Creative writing

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This resource is also a target for off-wiki links encouraging the use of Wikiversity for Creative writing. Original writing may best be started in user space, rather than mainspace. To create a page to work on, as a registered user, search for to User:Your User Name/Your Page Name (correct Your User Name and Your Page Name) and you may generally write anything, even nonsense, which can be fun. Another way to start the page is to link to it on your own User page, creating a redlink, then follow that link and create the page. This is also a way to practice creative writing as described below.


This learning resource is part of the Portal:Writing Center.

P writing.svg

If you often shudder at the thought of having to let your imagination run wild and settle down onto paper, then you've come to the 'write' place. Descriptive narratives are usually what's on the list, when you first begin to learn to write creatively. But the rule of the thumb is: No one can ever teach you to write 'creatively', although they can give you a few jumpstarts. Why not start with something a little closer to home: Descriptive, Personal Narratives? True, it sounds very philosophical and intelligent, but really, it's not. It's just your own words on paper. And if you have a good sense of humor, are a sensitive being or are a dramatic person, it will show through in your writing.

Let's take you through it slowly:[edit]

  1. Forget about what anyone has ever taught you about creative writing. We shall now begin afresh.
  2. Lock yourself in a tiny room, leaving several windows open so you can breathe easily, and not get stifled by the overwhelming creativity that empties itself out of your brain. You can either sit on the floor, or at your desk. Although the floor-sitting yoga position is most desirable.
  3. Make sure all distractions are out of the way before you begin. If your window's still open and you can hear the cars outside, so be it. But cut off all other distractions, such as music, your TV, etc.
  4. Take out a blank sheet of paper and place it in front of you. Stare at it hard, but keep your mind as blank as the paper. Try to keep all thoughts out of your mind. Don't worry about anything else.
  5. Next, when your mind is truly blank, and all you can hear (other than the cars and your neighbors yelling) is blankness, think about your happiest moment in life. Just think about it, and let the mood leave your body and envelope the room. You can now dance or jump around. What you need to feel is lightness and warmth.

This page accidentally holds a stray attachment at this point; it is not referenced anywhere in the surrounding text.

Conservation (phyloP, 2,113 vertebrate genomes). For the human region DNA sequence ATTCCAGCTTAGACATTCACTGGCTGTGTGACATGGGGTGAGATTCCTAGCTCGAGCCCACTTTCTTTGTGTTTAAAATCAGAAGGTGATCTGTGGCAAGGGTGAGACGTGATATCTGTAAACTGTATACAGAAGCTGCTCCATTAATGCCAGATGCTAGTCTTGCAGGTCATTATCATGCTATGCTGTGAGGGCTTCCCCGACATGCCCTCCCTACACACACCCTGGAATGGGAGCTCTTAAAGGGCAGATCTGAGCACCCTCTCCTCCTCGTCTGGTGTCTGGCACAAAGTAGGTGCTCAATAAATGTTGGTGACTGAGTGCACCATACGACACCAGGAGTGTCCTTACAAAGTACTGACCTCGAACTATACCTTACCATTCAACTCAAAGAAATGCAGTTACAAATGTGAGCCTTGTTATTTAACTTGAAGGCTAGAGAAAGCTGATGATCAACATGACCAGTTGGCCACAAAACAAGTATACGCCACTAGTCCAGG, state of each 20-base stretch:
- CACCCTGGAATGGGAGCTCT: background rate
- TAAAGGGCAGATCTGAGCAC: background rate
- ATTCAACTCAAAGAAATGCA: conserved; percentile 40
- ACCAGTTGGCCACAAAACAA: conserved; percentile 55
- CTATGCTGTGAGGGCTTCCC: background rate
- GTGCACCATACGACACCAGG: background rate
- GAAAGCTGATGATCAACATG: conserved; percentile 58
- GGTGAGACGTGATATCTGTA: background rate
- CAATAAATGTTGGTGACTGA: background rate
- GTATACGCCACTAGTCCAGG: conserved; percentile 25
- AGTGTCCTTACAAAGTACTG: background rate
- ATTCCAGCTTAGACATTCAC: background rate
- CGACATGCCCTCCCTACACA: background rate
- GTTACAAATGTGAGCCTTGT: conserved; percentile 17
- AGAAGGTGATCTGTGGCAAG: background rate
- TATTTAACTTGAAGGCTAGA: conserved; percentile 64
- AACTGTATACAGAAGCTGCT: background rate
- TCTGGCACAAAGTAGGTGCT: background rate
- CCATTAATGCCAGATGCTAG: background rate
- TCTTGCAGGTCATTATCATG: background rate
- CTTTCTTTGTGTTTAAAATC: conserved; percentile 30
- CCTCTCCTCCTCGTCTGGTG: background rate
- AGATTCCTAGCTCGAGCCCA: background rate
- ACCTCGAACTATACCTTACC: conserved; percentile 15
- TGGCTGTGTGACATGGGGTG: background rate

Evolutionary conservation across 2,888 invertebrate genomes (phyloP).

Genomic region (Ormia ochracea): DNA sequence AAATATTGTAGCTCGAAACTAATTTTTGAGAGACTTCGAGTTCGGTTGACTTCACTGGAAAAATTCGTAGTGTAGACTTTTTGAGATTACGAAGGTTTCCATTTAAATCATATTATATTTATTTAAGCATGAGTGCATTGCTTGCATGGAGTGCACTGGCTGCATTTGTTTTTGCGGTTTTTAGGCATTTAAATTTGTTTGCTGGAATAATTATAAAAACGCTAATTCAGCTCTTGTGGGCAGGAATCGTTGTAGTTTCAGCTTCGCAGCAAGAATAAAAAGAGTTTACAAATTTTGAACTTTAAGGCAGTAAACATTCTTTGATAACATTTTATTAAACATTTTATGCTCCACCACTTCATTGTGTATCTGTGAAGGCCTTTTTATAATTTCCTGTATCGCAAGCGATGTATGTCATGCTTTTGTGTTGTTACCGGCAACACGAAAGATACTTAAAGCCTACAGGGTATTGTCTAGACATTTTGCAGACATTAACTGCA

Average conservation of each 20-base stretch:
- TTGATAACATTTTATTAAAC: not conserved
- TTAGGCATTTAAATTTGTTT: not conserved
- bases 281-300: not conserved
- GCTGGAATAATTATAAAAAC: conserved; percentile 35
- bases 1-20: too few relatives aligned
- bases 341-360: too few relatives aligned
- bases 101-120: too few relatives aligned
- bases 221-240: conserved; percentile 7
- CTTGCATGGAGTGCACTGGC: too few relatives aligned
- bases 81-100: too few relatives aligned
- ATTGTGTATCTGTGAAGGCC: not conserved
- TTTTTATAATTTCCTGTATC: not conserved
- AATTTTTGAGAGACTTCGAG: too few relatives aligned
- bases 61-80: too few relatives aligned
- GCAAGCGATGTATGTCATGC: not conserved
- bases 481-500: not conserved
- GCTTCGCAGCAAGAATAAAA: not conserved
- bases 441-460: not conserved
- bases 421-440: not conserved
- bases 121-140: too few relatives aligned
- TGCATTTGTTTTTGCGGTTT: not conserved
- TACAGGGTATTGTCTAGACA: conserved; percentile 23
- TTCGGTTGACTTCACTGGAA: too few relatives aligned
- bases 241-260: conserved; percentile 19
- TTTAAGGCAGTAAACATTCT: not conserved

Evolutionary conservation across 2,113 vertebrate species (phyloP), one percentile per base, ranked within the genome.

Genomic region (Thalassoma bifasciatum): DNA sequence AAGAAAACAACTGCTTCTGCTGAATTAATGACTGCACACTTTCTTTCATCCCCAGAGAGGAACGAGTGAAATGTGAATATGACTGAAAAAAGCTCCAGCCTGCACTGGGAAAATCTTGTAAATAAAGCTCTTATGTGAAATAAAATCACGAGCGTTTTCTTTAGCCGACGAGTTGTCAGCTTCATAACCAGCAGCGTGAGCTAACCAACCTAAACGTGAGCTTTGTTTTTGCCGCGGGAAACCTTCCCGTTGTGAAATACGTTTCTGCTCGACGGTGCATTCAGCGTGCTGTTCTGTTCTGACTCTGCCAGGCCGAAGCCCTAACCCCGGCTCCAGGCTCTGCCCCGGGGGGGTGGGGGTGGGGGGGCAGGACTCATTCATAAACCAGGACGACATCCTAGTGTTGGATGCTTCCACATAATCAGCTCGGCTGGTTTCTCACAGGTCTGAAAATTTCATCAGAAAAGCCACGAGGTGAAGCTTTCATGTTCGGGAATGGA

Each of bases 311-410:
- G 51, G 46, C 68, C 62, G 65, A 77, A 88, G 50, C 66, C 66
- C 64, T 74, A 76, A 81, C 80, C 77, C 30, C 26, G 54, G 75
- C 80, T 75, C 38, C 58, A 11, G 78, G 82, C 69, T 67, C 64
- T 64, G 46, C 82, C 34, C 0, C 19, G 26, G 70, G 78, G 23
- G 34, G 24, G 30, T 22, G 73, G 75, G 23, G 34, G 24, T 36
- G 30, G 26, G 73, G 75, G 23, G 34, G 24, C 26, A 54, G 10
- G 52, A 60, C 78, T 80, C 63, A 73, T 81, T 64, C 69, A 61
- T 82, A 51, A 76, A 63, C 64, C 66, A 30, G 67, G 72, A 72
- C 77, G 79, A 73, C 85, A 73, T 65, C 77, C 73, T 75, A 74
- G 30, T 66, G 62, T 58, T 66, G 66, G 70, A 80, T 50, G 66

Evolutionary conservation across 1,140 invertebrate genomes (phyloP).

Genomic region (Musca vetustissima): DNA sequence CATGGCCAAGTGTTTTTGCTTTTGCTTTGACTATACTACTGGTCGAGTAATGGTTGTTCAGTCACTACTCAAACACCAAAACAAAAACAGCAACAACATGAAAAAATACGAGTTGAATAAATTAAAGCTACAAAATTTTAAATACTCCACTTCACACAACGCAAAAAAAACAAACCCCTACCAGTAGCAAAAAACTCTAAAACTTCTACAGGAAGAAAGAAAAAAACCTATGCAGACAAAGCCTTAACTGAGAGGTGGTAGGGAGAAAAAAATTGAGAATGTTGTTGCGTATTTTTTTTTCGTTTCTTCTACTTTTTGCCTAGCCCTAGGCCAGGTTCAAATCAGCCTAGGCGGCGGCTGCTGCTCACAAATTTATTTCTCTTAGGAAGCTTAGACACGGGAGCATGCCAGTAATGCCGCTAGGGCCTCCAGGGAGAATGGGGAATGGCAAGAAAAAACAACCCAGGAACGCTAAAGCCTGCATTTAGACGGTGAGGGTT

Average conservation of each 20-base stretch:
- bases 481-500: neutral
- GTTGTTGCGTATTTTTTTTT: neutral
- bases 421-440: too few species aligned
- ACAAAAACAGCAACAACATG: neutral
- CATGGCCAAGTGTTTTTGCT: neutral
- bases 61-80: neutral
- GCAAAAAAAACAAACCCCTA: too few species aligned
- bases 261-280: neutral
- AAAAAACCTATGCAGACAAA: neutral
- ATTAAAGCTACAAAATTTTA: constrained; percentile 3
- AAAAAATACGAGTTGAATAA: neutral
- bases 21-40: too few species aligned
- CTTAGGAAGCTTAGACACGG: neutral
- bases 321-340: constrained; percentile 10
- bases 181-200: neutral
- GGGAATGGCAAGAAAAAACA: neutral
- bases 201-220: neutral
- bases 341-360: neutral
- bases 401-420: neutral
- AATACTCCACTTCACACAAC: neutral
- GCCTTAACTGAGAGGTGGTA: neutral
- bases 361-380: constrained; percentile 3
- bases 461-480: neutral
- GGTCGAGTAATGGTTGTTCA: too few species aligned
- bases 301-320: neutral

6. Next, think about the darkest day of your life, when everything went wrong. Feel the emotion weighing heavily on your soul.
  7. After this, take your paper, and on the front write "The day I was the happiest was when...". You don't need to write anything down just yet. Just go back to the memory of your happiest moment.
  8. Pretend you're talking to someone, and relating what happened on your happiest day. Try to recall the place, the people, what exactly happened, and how you felt. Now, on your paper make three columns. In the first one, write down the 'setting': where and when this happy memory took place. Be specific. Jot down one or two descriptions of the place and the time. eg; "On the first day of junior high, next to the lockers. Sunny day, busy school."
  9. On the next column, note down who the 'characters' or people involved were. Describe them the way you remember them. The characters could be animals, people, imaginary friends, etc. eg; "Sparky, my pet rabbit. Frisky, friendly, loving. Lives in my backyard."
  10. In the last column write down what happened in a few words. The cause-effect, or what you felt when it happened. eg; "Sparky followed me all the way to junior high. Made a lot of friends because of her, on that first day."
  11. Now see if you can add a few more descriptions to each column, each detail a little more specific than before. Try your hand at linking them all together.
  12. Don't bother at all about grammar. This is your imagination running wild here, and we want to know what it has to say, without being bombarded by adjectives, capitalization, and conjunctions. That can come later. Get the creative process going first. Just imagine you're telling your friend (real or imaginary) about what happened that day. As you speak to yourself, write down what you're saying. Add the descriptions where appropriate.
  13. Congratulations! You've written a a descriptive narrative!
  14. If you're still lost, check out the sample Personal Narrative I've written below. It's written more like a diary entry, because that's what diaries are. They're just narratives, pieces of writing that you 'narrate', or relate to others, including yourself.

Simple list[edit]

The cycle of Romantic Literature[edit]

This chart outlines the Romantic Cycle.

Joseph Campbell, in his book "The Hero with a Thousand Faces (1949), outlines the journey of the hero which is an encapsulation of the Romantic Cycle itself. The progression below is an alternate listing of the journey, which is pictured at left. This method is the most formal of Dramatic structure:

  1. Childhood
  2. Threshold
  3. Initiation
  4. Dedication to the quest
  5. Underworld
  6. Harrowing of Hell
  7. Temptation
  8. Recognition

See also[edit]